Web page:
We dove into it around its release date in case you want deeper thoughts or are curious why we’re bringing it up in direct comparison to its much more singularly focused and miserable younger sibling Viscera – especially when we’re discussing an EP released after said sibling.

Bathed In A Black Sun plays out like the bridge between the two releases is why, resurrecting a lot of the faster elements that were on Abandon All Faith that didn’t quite fit the stunningly oppressive Viscera. Three of the songs here are sub-three minutes and the two that go over the four-minute mark could be considered ‘slow’ by this EP’s standards – “A Spear Of Perfect Grief” threads the needle – but still would’ve been among the quicker songs that Strigoi have put out in the past few years.

If you were lucky enough to get in on the early-released single of “The Construct Of Misery” then you had a preview of about 80% of what Bathed In A Black Sun has in store for you. The fast and blastbeat-heavy single is when Strigoi ride high on being a death metal group and they’re damned good at it. Forty-two sconds of “Beautiful Stigmata” in the middle of Bathed In A Black Sun hammers that point home, and “The Grotesque” pairs up nicely with it.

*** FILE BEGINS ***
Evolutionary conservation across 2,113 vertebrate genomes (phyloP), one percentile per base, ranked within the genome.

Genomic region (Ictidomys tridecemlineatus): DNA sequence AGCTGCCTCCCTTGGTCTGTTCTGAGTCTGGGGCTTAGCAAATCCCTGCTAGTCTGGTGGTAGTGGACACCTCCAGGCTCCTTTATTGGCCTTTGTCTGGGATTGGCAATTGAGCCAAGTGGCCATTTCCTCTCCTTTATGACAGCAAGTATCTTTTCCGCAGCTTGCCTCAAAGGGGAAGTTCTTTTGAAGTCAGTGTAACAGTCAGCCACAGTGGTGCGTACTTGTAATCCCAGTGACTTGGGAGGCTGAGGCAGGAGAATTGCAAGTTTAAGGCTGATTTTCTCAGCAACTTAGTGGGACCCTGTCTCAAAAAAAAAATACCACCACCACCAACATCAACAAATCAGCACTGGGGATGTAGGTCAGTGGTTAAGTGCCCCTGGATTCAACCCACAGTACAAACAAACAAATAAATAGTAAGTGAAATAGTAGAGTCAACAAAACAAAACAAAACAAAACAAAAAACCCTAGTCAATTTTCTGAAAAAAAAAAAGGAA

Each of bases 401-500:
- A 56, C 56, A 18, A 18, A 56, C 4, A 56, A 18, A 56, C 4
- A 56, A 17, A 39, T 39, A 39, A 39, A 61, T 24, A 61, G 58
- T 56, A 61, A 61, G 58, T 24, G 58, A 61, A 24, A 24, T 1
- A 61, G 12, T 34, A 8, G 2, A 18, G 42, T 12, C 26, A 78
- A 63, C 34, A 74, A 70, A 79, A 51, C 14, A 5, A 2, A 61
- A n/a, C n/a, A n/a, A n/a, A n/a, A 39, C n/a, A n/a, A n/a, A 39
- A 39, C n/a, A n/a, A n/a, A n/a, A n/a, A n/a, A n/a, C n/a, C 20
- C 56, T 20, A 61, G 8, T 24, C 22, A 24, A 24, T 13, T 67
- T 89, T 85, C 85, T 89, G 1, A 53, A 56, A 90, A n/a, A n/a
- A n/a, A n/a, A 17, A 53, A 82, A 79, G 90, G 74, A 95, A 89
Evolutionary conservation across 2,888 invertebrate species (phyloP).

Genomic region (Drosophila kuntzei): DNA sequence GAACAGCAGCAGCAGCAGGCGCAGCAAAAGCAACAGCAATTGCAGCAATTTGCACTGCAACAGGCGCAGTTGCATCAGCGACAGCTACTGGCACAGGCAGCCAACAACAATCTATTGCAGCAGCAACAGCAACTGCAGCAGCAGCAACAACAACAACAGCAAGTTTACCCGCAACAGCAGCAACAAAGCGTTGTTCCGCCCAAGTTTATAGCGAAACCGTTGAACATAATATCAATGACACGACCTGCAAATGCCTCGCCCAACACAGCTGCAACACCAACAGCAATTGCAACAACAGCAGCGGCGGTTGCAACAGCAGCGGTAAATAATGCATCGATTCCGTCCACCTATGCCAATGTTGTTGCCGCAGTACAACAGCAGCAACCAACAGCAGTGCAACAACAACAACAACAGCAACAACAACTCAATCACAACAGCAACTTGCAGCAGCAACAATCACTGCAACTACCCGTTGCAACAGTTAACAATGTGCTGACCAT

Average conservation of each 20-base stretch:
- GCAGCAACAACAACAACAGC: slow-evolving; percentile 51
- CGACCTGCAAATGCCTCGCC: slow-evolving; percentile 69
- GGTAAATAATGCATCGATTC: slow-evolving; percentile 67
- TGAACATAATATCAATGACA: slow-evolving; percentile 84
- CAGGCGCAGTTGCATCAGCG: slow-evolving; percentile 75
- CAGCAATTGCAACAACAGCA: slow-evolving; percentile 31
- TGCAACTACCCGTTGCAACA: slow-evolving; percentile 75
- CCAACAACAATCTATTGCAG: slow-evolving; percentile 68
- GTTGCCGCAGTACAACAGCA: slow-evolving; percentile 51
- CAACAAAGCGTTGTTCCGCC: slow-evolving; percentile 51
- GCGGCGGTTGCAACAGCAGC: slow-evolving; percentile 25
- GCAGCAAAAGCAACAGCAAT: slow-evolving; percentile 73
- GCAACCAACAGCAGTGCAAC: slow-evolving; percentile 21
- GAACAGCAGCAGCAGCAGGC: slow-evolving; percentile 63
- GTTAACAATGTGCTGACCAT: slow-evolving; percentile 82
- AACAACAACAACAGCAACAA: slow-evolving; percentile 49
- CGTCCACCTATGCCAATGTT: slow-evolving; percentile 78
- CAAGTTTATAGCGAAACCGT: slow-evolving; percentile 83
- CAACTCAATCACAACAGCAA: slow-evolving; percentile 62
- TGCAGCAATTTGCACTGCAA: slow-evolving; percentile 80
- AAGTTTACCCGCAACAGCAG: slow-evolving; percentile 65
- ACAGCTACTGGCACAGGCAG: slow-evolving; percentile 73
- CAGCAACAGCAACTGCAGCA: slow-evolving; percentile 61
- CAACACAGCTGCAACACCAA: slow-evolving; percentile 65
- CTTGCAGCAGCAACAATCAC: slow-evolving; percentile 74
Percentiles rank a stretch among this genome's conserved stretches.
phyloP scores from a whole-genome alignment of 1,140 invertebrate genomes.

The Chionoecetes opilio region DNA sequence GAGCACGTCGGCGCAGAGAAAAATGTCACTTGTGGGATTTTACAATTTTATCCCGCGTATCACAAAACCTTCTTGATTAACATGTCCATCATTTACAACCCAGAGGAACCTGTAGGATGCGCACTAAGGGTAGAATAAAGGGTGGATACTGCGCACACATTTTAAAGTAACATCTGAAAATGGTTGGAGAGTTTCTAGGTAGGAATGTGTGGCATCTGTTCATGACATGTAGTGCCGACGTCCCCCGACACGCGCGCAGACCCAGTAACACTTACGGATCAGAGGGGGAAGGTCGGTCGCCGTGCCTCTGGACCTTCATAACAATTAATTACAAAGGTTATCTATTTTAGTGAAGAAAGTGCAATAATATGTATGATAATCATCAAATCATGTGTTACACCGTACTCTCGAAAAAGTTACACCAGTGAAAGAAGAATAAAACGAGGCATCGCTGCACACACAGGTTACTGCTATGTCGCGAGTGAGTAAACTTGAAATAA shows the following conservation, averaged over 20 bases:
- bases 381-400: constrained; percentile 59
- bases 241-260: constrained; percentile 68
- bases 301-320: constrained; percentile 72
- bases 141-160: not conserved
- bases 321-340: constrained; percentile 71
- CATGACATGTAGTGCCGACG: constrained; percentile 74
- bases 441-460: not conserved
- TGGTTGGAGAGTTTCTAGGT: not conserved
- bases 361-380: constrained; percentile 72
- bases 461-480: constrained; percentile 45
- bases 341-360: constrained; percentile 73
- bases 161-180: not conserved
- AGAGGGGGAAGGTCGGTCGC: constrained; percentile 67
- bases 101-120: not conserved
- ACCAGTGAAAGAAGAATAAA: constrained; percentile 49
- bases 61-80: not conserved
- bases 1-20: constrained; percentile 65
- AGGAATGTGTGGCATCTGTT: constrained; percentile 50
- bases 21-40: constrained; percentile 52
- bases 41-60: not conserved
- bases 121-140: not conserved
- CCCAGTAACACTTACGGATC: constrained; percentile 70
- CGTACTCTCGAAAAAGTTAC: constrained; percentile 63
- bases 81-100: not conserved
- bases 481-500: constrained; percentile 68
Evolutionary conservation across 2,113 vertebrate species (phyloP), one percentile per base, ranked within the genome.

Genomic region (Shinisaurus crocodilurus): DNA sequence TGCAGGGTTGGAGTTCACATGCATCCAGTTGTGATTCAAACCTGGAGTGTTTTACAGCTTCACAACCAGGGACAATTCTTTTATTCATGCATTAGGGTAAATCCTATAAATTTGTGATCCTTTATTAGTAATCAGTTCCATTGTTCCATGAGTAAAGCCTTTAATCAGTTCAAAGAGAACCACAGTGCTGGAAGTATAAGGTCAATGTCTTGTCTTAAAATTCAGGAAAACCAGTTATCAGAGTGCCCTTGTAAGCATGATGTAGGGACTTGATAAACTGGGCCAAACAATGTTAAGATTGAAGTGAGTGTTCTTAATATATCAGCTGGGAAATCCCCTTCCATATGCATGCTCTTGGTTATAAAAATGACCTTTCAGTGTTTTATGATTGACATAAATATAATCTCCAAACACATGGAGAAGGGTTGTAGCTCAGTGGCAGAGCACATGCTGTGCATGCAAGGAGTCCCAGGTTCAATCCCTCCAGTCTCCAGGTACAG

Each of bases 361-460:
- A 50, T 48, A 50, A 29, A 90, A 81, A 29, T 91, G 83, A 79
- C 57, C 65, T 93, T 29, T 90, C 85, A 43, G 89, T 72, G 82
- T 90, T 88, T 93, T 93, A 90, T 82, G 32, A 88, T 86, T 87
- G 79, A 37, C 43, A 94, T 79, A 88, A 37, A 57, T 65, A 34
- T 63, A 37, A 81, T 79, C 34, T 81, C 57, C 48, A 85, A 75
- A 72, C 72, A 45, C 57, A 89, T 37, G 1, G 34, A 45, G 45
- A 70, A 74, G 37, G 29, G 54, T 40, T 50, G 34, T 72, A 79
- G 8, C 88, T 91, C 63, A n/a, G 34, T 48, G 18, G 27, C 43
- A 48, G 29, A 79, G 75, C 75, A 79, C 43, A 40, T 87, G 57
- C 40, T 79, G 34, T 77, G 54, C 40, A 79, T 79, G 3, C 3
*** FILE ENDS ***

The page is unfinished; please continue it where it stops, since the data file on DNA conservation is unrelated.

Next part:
They don’t shatter the walls of any particular genre formulation on those songs but the crew that make up Strigoi these days know exactly how to cook up a fine meal with known ingredients, and those three songs make that point clear. They were too fast, too punk, or too circle-pit-heavy for what Viscera was going for but the wall-of-flame annihilation style of writing would’ve been perfect just prior to it. Hence, it seems like Bathed In A Black Sun is part bridge, part exorcism for the band because you sense that Strigoi will always have that big pit-riff bubbling up just inside them and they have to unleash it somehow.

“Bathed In A Black Sun” itself is built around a pulsating electronic backbone, a constant and ever-present heartbeat that sounds like a series of valves slowly breaking down. It is markedly slower and would’ve been a solid transition point into the Viscera-era of the band. Strigoi slowing things down for a percussive beating and big, jangled rhythms that echo like thunder in the distance is a trademark. “Bathed In A Black Sun” is more of that; monstrous vocals in tow and large, rumbled guitar is the order here – ever-present thudding in the background being the constant. If you were to remember nothing else other than the dragged out “Bathed in a black sun” vocal line within the song, a solid bet would be the pulsating rhythm that opens it and continues right up until the song fades out.